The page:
The U.S. Fish and Wildlife Service (FWS) has made available its final national climate adaptation strategy. 78 Fed. Reg. 19,514 (4/1/13). The strategy describes current and anticipated climate change effects, such as increased fires and pest outbreaks, invasion by non-native species and wetland losses, on the eight major U.S. ecosystems.
According to FWS, the strategy is intended “to inspire, enable, and increase meaningful action that helps safeguard the nation’s natural resources in a changing climate.” To that end, it identifies its key audience as natural resource management agency leaders, executive and legislative branch governmental leaders at state, local and tribal levels, and “leaders in industries that depend on and can impact natural resources, such as agriculture, forestry, and recreation.” FWS also addresses the strategy to private landowners, whose role the agency describes “as crucial because they own more than 70 percent of the land in the United States.”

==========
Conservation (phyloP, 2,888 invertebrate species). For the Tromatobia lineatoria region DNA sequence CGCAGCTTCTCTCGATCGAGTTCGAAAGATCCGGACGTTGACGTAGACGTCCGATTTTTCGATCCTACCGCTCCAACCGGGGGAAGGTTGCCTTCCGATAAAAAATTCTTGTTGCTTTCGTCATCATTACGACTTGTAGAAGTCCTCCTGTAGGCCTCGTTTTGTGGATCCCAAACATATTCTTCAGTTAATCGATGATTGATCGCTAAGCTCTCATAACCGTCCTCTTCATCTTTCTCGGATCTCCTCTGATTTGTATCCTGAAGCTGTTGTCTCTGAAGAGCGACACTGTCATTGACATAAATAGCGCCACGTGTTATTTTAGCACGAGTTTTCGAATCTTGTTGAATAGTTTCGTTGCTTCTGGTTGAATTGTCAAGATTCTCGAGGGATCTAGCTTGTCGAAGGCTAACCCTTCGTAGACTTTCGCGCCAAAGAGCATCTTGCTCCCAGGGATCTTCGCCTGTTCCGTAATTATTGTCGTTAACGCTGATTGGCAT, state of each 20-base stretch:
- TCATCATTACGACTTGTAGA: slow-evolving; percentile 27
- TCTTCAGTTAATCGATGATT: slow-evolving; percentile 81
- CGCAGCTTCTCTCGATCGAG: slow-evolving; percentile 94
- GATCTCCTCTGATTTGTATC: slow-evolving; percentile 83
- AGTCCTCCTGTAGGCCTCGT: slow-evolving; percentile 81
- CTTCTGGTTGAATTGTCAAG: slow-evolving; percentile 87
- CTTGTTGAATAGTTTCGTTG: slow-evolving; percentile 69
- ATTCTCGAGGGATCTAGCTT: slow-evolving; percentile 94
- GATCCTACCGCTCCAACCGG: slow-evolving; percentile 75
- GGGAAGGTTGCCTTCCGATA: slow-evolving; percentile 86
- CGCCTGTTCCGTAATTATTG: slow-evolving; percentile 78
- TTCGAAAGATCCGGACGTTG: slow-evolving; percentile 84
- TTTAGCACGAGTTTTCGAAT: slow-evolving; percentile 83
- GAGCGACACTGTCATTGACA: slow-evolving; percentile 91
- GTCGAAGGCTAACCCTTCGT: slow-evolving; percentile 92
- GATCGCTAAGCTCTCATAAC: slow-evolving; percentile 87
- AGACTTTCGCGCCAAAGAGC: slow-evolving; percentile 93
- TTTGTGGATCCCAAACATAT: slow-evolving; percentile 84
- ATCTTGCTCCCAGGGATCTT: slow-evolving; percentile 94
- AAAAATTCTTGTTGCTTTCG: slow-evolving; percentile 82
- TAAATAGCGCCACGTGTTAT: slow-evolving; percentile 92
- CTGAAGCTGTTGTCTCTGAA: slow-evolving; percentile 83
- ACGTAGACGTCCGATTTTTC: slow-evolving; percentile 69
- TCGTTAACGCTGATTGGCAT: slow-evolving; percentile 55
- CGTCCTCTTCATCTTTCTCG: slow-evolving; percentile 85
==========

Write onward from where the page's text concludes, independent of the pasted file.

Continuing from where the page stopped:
The strategy identifies seven major goals: (i) “conserve and connect habitat,” (ii) “manage species and habitats,” (iii) “enhance management capacity,” (iv) “support adaptive management,” (v) “increase knowledge and information,” (vi) “increase awareness and motivate action,” and (vii) “reduce non-climate stressors.”